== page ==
Strings

A string is a sequence of characters contained within a pair of single quotes (') or double quotes("). Strings can store words, sentences, or whole paragraphs. They can be any length and can contain letters, numbers, symbols, and spaces.

message1 = "I am a string"
message2 = 'I am also a string'

Other data types such as integers, doubles, and booleans can also be strings provided that they are wrapped in quotes.

All of the following are strings:

"2"
'3.6'
"True"

However, none of the following are strings:

7
Hello
True

Strings are immutable; they cannot change. Every time an operation is performed on a string, a new string is created in memory.

Accessing the Characters of a String

Strings in Python are technically a type of list — one in which each character is a separate element. This means each character in a string can be individually accessed by index, like with the elements in a list:

myString = "Hello, World!"
var_1 = myString[0]
var_2 = myString[7:]
var_3 = myString[1:4]
print("var_1: " + var_1) # Output: var_1: H
print("var_2: " + var_2) # Output: var_2: World!
print("var_3: " + var_3) # Output: var_3: ell

If an attempt is made to access an index out of bounds, it will return an IndexError.

name = "phillis"
name[8] # Throws an IndexError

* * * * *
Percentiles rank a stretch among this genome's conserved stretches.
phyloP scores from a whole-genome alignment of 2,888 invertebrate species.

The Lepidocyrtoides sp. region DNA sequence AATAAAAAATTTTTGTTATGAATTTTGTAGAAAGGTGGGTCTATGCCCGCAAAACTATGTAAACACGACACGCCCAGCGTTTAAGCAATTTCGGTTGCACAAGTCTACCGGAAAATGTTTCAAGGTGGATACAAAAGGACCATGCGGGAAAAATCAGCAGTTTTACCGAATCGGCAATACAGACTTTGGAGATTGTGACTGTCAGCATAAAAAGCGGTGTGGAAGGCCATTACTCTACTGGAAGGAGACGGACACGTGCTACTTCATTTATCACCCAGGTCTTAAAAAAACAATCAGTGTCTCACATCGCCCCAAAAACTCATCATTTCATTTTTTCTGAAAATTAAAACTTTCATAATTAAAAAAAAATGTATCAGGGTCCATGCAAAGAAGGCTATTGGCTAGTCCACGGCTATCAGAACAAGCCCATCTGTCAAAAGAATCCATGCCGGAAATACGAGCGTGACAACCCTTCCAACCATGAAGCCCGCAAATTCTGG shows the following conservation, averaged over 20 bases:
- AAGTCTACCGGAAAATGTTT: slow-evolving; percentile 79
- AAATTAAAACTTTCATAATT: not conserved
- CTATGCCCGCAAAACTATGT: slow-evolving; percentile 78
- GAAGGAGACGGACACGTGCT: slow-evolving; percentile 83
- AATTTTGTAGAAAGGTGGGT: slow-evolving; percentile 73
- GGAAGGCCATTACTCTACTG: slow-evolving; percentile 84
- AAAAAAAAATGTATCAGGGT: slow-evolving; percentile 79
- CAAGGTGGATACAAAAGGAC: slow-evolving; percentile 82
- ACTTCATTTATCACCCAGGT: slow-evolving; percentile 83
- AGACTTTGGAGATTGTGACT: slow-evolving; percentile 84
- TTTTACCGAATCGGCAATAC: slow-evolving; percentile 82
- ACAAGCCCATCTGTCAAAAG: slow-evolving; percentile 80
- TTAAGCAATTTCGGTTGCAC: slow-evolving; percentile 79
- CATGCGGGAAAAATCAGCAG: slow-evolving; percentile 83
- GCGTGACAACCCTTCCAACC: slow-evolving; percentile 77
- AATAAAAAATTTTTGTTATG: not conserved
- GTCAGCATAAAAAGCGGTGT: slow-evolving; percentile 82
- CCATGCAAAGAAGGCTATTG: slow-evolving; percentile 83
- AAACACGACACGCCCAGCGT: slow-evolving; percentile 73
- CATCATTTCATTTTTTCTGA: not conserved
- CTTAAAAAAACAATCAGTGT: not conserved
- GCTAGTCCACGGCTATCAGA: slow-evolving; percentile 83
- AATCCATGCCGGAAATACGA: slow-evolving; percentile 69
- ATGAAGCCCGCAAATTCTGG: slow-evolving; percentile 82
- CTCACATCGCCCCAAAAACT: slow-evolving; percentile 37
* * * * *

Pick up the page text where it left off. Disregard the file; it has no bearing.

Multi-line Strings

Strings can be long or short. For longer text, a multi-line string can be used. Multi-line strings begin and end with three single or double quotes:

my_string = """If it were done when 'tis done, then 'twere well
It were done quickly: if the assassination
Could trammel up the consequence, and catch
With his surcease success; that but this blow
Might be the be-all and the end-all here,
But here, upon this bank and shoal of time,
We'ld jump the life to come."""

Escape Characters

Sometimes a string may have a character that Python tries to interpret, such as '.

my_string = 'It's a lovely day!'
print(my_string)

This will raise an error, because the interpreter thinks the second ' marks the end of the string.

File "main.py", line 1
my_string = 'It's a lovely day!'
^
SyntaxError: invalid syntax

These characters can be “escaped” by adding a backslash beforehand. The \ is called an escape character.

The backslash will not be visible if the string is printed:

my_string = 'It\'s a lovely day!'
print(my_string)
# Output: It's a lovely day!

This problem can be avoided by wrapping strings containing ' characters in double quotes:

my_string = "It's a lovely day!"
print(my_string)
# Output: It's a lovely day!

Python also has a series of non-printing characters that can modify strings. For example, \n adds a new line and \t adds a tab:

note = "I am on top!\nI am on bottom. \n\tI am indented!"
print(note)

This will output:

I am on top!
I am on bottom.
I am indented!

Modifying Strings

Python has special operators to modify strings. For example, + can be used to concatenate strings, and * can be used to duplicate a string. The keyword in can be used to see if a given character or substring exists in a string.

string_one = "Hello, "
string_two = "World! "
combo = string_one + string_two
print(combo)
# Output: Hello, World!
new_combo = combo * 2
print(new_combo)
# Output: Hello, World! Hello, World!